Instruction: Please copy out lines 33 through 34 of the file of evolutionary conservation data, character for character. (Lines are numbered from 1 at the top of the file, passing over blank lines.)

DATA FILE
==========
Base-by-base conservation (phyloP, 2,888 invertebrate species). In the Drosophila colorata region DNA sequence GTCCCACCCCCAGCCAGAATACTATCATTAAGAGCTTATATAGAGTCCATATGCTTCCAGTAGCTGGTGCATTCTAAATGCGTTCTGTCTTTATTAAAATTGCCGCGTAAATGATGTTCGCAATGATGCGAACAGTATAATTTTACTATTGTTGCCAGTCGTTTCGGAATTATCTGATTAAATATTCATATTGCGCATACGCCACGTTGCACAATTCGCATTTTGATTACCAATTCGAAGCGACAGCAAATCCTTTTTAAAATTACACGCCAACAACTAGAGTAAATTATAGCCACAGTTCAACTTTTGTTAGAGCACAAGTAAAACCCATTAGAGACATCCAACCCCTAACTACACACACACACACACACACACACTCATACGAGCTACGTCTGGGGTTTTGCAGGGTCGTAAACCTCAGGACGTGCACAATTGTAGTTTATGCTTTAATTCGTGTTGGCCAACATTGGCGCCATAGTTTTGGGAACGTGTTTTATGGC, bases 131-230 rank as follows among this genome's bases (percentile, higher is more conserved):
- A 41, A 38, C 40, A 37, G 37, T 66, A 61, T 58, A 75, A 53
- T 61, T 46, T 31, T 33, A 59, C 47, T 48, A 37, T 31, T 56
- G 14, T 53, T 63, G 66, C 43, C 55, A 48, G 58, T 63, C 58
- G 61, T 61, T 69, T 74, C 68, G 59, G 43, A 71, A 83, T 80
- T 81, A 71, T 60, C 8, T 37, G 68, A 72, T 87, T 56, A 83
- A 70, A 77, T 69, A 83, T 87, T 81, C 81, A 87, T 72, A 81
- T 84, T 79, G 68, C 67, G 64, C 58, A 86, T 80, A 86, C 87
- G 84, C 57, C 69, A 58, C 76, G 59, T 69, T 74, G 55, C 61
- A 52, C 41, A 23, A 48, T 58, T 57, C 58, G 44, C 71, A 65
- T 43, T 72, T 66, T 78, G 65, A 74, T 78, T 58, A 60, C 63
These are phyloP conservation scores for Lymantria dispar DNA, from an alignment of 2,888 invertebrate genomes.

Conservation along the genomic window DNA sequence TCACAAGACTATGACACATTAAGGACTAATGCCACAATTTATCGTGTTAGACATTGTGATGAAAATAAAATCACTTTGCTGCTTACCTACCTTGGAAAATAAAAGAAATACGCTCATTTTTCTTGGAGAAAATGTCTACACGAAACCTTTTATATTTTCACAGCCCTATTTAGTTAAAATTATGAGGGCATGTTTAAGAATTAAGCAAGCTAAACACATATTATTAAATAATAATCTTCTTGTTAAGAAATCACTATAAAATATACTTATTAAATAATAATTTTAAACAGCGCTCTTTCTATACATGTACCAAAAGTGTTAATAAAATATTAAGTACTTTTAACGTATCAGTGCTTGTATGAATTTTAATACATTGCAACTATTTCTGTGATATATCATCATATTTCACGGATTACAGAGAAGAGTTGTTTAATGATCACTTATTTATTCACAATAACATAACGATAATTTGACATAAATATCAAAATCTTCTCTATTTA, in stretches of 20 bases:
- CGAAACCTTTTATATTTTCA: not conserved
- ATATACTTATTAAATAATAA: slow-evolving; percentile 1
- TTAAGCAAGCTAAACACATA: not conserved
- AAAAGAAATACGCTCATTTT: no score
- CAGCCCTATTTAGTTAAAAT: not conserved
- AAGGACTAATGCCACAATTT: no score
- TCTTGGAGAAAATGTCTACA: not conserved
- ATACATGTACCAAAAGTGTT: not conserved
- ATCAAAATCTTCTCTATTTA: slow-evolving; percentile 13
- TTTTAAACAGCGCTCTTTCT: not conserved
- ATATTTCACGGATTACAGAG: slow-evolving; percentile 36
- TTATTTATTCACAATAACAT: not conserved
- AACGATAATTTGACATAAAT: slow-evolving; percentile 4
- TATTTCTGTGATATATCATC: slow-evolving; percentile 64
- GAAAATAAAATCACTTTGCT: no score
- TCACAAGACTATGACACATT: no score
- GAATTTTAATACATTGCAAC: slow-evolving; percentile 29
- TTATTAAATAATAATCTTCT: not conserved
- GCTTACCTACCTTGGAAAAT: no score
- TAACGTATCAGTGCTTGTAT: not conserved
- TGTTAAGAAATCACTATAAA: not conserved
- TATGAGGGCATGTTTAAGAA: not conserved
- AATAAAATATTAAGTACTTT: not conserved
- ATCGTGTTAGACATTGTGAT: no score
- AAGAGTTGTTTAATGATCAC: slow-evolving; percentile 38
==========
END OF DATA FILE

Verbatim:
- TAACGTATCAGTGCTTGTAT: not conserved
- TGTTAAGAAATCACTATAAA: not conserved